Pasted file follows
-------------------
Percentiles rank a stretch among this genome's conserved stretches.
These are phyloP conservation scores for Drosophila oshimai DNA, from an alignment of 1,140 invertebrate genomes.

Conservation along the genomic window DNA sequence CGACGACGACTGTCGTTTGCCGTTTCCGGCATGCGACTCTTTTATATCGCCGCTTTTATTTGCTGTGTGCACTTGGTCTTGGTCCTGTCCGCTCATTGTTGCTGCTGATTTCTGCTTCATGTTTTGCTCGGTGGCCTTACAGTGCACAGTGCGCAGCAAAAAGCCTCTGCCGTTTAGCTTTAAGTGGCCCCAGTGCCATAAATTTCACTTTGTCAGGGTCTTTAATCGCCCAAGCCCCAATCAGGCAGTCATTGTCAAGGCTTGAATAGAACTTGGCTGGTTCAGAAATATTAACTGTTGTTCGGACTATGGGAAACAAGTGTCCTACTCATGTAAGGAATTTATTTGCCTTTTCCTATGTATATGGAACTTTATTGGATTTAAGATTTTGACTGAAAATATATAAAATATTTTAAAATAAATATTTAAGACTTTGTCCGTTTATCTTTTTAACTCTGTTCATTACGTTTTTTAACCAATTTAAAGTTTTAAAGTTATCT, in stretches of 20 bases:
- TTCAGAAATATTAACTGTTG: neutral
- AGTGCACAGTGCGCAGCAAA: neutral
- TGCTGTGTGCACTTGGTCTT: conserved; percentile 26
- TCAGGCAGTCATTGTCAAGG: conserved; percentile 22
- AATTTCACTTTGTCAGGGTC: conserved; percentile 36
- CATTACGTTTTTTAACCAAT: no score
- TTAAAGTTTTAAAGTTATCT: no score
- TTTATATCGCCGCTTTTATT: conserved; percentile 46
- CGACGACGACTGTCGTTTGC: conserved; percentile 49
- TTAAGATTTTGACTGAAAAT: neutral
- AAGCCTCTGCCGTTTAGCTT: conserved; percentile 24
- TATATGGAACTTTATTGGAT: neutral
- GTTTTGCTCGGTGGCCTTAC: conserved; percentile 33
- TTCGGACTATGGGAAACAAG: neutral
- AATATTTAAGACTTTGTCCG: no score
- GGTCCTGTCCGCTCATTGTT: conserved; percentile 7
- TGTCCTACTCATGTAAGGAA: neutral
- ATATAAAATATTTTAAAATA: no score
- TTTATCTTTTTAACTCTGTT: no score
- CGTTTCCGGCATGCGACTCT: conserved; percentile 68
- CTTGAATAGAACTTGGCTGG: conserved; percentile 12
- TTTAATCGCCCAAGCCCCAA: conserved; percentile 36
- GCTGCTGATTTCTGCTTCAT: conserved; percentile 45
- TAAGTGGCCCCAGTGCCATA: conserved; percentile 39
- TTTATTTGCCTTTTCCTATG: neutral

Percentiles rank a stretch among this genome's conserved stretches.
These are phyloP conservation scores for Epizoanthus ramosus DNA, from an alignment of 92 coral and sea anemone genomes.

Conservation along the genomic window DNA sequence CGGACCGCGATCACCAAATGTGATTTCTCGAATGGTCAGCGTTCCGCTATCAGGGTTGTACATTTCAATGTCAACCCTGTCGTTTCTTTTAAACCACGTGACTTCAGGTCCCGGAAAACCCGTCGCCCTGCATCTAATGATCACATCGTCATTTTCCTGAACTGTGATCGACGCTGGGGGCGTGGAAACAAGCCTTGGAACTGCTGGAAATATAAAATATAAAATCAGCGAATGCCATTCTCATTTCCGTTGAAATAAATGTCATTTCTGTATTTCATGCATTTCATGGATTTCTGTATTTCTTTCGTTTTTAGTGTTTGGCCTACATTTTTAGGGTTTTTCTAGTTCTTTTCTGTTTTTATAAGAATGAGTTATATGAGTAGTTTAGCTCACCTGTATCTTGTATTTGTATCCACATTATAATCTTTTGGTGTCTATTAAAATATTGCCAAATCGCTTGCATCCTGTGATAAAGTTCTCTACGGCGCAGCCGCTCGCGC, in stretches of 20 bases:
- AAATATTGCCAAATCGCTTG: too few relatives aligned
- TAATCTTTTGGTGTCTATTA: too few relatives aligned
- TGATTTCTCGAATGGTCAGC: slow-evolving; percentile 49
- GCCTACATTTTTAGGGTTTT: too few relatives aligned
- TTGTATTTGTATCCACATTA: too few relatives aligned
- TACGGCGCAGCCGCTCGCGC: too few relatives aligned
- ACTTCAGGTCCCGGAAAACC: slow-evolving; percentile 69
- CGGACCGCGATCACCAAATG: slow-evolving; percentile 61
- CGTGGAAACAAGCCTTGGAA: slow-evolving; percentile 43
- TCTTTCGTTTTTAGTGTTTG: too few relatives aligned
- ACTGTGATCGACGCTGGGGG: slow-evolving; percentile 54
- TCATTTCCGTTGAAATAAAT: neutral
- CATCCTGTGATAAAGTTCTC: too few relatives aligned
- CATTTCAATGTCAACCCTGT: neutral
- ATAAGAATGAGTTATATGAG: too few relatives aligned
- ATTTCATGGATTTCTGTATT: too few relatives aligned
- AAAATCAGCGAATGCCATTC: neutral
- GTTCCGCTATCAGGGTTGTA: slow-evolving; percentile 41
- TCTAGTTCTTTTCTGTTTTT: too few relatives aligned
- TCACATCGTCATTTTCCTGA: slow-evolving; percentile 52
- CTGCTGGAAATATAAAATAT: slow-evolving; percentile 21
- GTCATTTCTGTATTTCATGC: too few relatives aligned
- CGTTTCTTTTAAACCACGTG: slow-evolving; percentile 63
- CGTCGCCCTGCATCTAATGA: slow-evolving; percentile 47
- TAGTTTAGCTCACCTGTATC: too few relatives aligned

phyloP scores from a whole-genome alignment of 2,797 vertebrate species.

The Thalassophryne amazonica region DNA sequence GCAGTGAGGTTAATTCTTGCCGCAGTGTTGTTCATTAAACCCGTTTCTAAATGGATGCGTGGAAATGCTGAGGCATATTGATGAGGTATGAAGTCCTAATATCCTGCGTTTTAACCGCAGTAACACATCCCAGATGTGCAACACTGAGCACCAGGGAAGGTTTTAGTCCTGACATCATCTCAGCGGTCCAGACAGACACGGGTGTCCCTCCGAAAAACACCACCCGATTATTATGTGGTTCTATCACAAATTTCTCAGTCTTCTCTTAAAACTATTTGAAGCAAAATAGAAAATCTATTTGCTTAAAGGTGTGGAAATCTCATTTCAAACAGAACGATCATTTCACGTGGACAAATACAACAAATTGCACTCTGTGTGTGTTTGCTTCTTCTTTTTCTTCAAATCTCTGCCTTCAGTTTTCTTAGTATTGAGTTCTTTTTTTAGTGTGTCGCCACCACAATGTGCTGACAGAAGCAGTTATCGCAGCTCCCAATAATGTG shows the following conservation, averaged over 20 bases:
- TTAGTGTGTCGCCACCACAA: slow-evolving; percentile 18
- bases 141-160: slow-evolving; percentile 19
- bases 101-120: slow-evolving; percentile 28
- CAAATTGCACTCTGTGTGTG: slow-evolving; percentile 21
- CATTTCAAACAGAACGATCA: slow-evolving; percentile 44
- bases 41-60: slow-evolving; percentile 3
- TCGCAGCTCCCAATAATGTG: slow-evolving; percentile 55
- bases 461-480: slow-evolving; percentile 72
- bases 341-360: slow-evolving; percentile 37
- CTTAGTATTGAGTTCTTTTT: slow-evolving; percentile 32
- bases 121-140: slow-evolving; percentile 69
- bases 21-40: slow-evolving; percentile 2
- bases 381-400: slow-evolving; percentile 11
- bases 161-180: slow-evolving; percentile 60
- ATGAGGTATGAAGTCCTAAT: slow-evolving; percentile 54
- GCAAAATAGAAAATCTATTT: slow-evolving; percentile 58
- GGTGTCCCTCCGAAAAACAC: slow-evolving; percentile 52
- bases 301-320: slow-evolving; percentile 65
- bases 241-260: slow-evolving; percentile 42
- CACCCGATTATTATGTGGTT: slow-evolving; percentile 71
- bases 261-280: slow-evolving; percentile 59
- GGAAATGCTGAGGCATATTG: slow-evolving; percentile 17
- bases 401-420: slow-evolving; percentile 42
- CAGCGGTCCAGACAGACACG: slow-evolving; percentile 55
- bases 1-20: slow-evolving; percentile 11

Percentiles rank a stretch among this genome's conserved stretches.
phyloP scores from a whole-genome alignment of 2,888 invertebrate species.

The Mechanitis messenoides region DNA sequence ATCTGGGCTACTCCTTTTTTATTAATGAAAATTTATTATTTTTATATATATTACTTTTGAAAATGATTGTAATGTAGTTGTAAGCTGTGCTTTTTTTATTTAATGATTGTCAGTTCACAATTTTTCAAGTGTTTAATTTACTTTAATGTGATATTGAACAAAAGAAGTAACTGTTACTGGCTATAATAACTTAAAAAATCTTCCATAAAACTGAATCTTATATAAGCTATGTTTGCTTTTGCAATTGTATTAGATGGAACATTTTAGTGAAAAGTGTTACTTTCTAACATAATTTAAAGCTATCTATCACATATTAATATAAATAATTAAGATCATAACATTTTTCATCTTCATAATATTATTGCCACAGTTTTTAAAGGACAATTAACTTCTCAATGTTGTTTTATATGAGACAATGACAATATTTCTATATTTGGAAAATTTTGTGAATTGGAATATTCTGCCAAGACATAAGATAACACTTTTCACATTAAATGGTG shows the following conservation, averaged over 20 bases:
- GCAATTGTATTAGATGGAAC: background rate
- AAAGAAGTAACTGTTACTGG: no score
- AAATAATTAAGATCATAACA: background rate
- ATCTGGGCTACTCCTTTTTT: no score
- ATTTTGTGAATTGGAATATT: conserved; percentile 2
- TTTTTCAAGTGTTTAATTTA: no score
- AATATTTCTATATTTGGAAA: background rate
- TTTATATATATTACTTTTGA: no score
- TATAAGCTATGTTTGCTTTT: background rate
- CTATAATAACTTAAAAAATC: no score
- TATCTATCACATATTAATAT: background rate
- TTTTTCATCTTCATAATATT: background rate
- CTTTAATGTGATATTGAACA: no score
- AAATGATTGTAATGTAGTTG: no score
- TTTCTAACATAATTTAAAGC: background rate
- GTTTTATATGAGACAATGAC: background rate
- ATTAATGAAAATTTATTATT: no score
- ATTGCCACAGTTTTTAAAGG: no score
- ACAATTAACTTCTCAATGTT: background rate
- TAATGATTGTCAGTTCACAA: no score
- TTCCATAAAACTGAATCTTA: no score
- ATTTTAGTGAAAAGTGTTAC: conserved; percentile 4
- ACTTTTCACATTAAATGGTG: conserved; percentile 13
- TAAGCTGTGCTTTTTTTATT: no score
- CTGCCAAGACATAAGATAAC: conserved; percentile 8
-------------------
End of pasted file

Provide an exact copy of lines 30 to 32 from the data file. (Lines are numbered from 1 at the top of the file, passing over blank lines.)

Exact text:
These are phyloP conservation scores for Epizoanthus ramosus DNA, from an alignment of 92 coral and sea anemone genomes.

Conservation along the genomic window DNA sequence CGGACCGCGATCACCAAATGTGATTTCTCGAATGGTCAGCGTTCCGCTATCAGGGTTGTACATTTCAATGTCAACCCTGTCGTTTCTTTTAAACCACGTGACTTCAGGTCCCGGAAAACCCGTCGCCCTGCATCTAATGATCACATCGTCATTTTCCTGAACTGTGATCGACGCTGGGGGCGTGGAAACAAGCCTTGGAACTGCTGGAAATATAAAATATAAAATCAGCGAATGCCATTCTCATTTCCGTTGAAATAAATGTCATTTCTGTATTTCATGCATTTCATGGATTTCTGTATTTCTTTCGTTTTTAGTGTTTGGCCTACATTTTTAGGGTTTTTCTAGTTCTTTTCTGTTTTTATAAGAATGAGTTATATGAGTAGTTTAGCTCACCTGTATCTTGTATTTGTATCCACATTATAATCTTTTGGTGTCTATTAAAATATTGCCAAATCGCTTGCATCCTGTGATAAAGTTCTCTACGGCGCAGCCGCTCGCGC, in stretches of 20 bases:
- AAATATTGCCAAATCGCTTG: too few relatives aligned